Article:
On Tuesday, the Supreme Court heard oral arguments in the case of Dobbs v. Jackson Women’s Health Organization, which centers around Mississippi’s ban on most abortions after the fifteenth week of pregnancy.
With a conservative majority in the Court, the right’s pipe dream of overturning Roe v. Wade, or at least rolling back abortion rights, appears to be within reach. Naturally, this development has escalated the public debate over what is, arguably, the most divisive issue of our time.
An op-ed in The New York Times written by Elizabeth Spiers, a Democratic digital strategist who was adopted as an infant, argues that adoption is “infinitely more difficult, expensive, dangerous and potentially traumatic than terminating a pregnancy during its early stages.”
She criticizes Justice Amy Coney Barrett for suggesting that “adoption is some kind of idyllic fairy tale.” Spiers writes, “My own adoption actually was what many would consider idyllic. I was raised by two adoptive parents, Alice and Terry, from the time I was an infant, and grew up in a home where I knew every day that I was loved. A few years ago, I found my biological mother, Maria, and three siblings I didn’t know I had via a DNA test and Facebook.”
“The first time I spoke to Maria on the phone — she lives in Alabama, not too far from my parents, and I live in Brooklyn — she apologized repeatedly for giving me up and told me she loved me and that I would always be family. ‘You are blood,’ she would say later. I told her, and continue to tell her, every time she brings it up, that the apology is unnecessary. I had a wonderful childhood and I believe she had made the right decision. But she remains heartbroken about the years we missed together.”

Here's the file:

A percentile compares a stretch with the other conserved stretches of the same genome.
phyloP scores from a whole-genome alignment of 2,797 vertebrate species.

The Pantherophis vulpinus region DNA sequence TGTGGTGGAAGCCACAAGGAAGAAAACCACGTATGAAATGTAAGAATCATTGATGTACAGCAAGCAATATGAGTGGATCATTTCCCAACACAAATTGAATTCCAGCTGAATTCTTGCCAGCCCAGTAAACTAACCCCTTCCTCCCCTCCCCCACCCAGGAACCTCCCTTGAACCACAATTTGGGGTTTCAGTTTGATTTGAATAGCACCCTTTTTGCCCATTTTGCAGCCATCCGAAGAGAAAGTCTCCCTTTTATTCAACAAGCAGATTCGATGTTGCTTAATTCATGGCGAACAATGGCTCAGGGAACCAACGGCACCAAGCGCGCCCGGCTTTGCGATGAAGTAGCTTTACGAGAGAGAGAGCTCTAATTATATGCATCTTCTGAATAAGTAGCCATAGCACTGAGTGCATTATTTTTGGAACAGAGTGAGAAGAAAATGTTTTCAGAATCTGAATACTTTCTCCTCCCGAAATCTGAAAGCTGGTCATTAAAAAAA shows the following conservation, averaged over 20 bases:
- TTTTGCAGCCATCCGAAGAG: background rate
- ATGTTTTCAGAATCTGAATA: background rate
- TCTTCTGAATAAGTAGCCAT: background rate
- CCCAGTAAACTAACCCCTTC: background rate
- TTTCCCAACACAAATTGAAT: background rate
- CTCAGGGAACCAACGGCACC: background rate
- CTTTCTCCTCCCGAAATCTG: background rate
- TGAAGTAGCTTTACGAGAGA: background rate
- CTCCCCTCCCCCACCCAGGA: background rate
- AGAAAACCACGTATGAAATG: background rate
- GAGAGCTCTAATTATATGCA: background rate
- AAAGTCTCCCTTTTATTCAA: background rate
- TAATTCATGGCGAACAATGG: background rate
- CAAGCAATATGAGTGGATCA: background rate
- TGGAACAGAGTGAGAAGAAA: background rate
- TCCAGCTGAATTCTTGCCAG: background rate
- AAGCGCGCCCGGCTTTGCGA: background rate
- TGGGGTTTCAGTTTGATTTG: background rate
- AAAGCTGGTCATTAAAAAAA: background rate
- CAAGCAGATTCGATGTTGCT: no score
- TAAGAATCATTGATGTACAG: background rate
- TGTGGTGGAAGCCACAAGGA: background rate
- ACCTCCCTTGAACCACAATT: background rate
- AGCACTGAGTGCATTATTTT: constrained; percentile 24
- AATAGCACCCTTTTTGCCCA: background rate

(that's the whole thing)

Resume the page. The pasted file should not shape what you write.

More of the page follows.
Spiers “resent[s] being used as a political football by the right. I believe that abortion is a form of health care and that every woman should have access to it if she needs it … I resent it on behalf of Maria, who found the choice she made traumatizing and still feels that pain, 44 years later.”
Does Spiers think Maria would be less traumatized if she had aborted her?
Maria had several children already and felt it would be too difficult financially and perhaps emotionally to raise another child, so she delivered Spiers and turned her over to parents who could (and did) offer her a childhood of abundance and attention.
Does Spiers op-ed convince you that having an abortion is easier than suffering through the trauma associated with adoption?
Yes: 4% (4 Votes)
No: 96% (86 Votes)
I would argue that Maria’s heartbreak would be greater if she’d opted to abort Spiers.
I know several women who had abortions with men they later married and raised families with. Each has told me they often think about the child who would have been their first born.
Spiers continues: “While pregnant, they will undergo the bonding with a child that happens by biological design as an embryo develops into a living, breathing, conscious human. And then that child will be taken away.”
“The right likes to suggest that abortion is a traumatic experience for women — a last resort, a painful memory. But adoption is often just as traumatic as the right thinks abortion is, if not more so, as a woman has to relinquish not a lump of cells but a fully formed baby she has lived with for nine months. I’m a mother myself … As anyone who has gestated a human will tell you, there is a vast difference between the fourth week of pregnancy and the 40th.”